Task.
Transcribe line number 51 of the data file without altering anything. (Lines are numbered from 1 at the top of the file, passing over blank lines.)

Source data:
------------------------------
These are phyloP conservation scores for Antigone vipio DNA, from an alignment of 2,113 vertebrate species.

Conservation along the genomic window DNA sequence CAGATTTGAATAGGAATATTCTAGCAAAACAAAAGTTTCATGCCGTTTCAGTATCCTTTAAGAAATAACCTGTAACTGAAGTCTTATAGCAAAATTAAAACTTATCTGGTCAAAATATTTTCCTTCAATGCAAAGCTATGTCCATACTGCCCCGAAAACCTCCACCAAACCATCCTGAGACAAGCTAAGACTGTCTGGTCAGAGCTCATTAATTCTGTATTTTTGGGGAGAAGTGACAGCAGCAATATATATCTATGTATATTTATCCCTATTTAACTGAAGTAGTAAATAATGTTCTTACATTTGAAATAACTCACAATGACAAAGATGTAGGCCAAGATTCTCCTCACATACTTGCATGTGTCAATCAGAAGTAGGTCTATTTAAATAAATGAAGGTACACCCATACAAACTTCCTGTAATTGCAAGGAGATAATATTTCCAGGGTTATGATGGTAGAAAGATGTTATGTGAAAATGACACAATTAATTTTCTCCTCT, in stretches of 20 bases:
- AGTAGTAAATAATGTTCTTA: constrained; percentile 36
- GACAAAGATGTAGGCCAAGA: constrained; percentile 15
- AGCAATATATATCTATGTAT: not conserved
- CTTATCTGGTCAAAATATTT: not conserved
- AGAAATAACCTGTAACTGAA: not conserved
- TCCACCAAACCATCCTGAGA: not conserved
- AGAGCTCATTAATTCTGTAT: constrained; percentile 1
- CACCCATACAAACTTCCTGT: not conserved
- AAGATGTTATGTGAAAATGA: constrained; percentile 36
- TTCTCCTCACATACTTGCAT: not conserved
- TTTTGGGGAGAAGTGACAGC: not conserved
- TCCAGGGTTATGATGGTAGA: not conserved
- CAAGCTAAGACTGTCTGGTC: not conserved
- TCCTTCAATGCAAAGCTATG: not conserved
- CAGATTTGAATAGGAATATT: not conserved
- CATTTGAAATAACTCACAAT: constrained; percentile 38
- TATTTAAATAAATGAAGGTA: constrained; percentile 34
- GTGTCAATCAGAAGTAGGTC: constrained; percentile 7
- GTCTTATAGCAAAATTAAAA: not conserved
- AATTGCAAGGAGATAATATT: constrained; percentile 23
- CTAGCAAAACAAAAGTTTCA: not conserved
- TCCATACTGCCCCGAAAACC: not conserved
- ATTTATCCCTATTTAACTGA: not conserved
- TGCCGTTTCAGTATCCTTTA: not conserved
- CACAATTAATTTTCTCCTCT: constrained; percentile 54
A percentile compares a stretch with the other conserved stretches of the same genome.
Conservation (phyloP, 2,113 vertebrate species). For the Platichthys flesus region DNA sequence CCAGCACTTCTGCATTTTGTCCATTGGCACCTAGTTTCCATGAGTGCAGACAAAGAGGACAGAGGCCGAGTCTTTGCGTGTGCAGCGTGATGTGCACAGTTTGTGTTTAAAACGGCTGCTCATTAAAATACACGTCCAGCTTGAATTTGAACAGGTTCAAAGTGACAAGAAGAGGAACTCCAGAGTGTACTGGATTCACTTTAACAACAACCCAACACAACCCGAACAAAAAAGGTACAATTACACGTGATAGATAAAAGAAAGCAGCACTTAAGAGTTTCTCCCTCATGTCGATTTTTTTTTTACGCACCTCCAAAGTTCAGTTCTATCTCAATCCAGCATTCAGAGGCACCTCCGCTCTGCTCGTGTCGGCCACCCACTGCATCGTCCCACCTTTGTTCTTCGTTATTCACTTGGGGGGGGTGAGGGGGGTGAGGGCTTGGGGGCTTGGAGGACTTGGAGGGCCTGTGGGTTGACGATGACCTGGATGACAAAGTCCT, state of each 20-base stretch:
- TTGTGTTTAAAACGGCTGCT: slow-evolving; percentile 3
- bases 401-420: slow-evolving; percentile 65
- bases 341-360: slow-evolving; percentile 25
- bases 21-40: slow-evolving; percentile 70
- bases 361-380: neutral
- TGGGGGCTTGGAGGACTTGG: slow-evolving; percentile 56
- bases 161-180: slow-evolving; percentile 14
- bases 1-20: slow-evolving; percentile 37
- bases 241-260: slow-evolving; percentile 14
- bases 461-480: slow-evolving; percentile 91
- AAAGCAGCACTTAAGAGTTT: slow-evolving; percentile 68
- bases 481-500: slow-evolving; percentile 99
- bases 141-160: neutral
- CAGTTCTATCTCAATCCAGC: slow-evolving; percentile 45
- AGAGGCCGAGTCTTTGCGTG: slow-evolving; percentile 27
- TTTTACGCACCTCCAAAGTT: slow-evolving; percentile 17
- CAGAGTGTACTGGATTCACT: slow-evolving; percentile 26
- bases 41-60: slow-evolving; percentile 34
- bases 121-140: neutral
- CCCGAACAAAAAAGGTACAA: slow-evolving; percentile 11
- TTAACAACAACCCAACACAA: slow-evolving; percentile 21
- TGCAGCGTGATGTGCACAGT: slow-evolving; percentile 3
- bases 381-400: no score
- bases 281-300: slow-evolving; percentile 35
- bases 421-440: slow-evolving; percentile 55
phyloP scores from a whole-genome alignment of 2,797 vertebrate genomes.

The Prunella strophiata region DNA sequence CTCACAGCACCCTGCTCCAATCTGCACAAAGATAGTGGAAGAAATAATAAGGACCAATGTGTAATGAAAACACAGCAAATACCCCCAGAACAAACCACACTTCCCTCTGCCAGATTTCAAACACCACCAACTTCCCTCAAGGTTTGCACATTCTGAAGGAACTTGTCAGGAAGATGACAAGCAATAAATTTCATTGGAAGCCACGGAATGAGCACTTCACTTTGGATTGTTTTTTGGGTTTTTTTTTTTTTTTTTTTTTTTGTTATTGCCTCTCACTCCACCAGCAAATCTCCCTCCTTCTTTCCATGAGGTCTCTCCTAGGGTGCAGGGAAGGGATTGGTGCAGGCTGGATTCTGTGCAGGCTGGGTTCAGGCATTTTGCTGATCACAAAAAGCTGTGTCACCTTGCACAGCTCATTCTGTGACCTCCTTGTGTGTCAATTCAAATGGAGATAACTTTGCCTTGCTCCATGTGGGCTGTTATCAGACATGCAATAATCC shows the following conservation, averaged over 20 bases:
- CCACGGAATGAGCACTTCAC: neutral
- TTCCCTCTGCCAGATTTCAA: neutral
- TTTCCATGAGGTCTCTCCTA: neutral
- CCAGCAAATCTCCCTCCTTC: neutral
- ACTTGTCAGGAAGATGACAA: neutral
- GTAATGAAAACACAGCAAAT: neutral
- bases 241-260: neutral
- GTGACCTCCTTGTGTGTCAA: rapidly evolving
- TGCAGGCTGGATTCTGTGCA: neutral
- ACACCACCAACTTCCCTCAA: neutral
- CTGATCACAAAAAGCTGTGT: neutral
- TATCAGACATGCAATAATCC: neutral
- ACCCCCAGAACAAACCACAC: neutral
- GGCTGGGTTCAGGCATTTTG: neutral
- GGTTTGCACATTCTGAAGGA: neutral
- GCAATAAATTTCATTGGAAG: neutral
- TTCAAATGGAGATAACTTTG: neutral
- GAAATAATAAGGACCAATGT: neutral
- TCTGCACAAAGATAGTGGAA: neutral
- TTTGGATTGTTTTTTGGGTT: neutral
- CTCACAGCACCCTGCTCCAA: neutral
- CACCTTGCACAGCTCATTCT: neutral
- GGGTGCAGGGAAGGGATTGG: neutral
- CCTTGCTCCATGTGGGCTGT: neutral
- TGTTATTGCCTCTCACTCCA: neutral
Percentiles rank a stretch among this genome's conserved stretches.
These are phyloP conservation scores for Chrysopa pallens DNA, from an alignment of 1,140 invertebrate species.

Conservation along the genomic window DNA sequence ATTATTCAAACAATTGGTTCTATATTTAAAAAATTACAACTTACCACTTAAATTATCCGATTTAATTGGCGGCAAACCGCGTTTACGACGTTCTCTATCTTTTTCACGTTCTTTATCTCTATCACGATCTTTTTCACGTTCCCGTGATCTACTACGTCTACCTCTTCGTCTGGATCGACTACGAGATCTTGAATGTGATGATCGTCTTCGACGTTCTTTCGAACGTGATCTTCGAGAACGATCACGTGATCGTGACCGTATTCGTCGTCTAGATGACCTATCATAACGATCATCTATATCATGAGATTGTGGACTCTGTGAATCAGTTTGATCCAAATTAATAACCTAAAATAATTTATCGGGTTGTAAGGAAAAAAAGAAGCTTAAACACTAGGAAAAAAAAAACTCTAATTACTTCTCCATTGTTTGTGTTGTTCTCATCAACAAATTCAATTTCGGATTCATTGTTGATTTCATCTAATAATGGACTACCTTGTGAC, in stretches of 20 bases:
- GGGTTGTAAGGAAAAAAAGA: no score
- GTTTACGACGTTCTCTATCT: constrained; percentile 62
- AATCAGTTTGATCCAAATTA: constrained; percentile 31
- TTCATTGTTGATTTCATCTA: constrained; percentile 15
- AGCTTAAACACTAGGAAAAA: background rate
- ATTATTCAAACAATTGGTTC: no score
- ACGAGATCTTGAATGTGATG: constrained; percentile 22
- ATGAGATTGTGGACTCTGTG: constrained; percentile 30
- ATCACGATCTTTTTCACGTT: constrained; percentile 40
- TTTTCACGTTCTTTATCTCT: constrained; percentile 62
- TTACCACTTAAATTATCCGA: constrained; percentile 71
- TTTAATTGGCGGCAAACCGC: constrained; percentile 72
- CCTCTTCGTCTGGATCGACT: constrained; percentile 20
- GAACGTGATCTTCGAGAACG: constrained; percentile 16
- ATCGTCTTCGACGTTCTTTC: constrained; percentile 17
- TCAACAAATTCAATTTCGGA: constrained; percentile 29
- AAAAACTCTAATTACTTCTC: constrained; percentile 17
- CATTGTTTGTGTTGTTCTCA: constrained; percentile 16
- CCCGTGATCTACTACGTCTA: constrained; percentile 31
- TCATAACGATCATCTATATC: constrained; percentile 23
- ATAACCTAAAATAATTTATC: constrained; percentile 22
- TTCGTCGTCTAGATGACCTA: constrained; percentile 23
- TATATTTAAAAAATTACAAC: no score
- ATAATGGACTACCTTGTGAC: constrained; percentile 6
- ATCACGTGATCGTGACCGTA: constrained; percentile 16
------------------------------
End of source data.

- TGCAGCGTGATGTGCACAGT: slow-evolving; percentile 3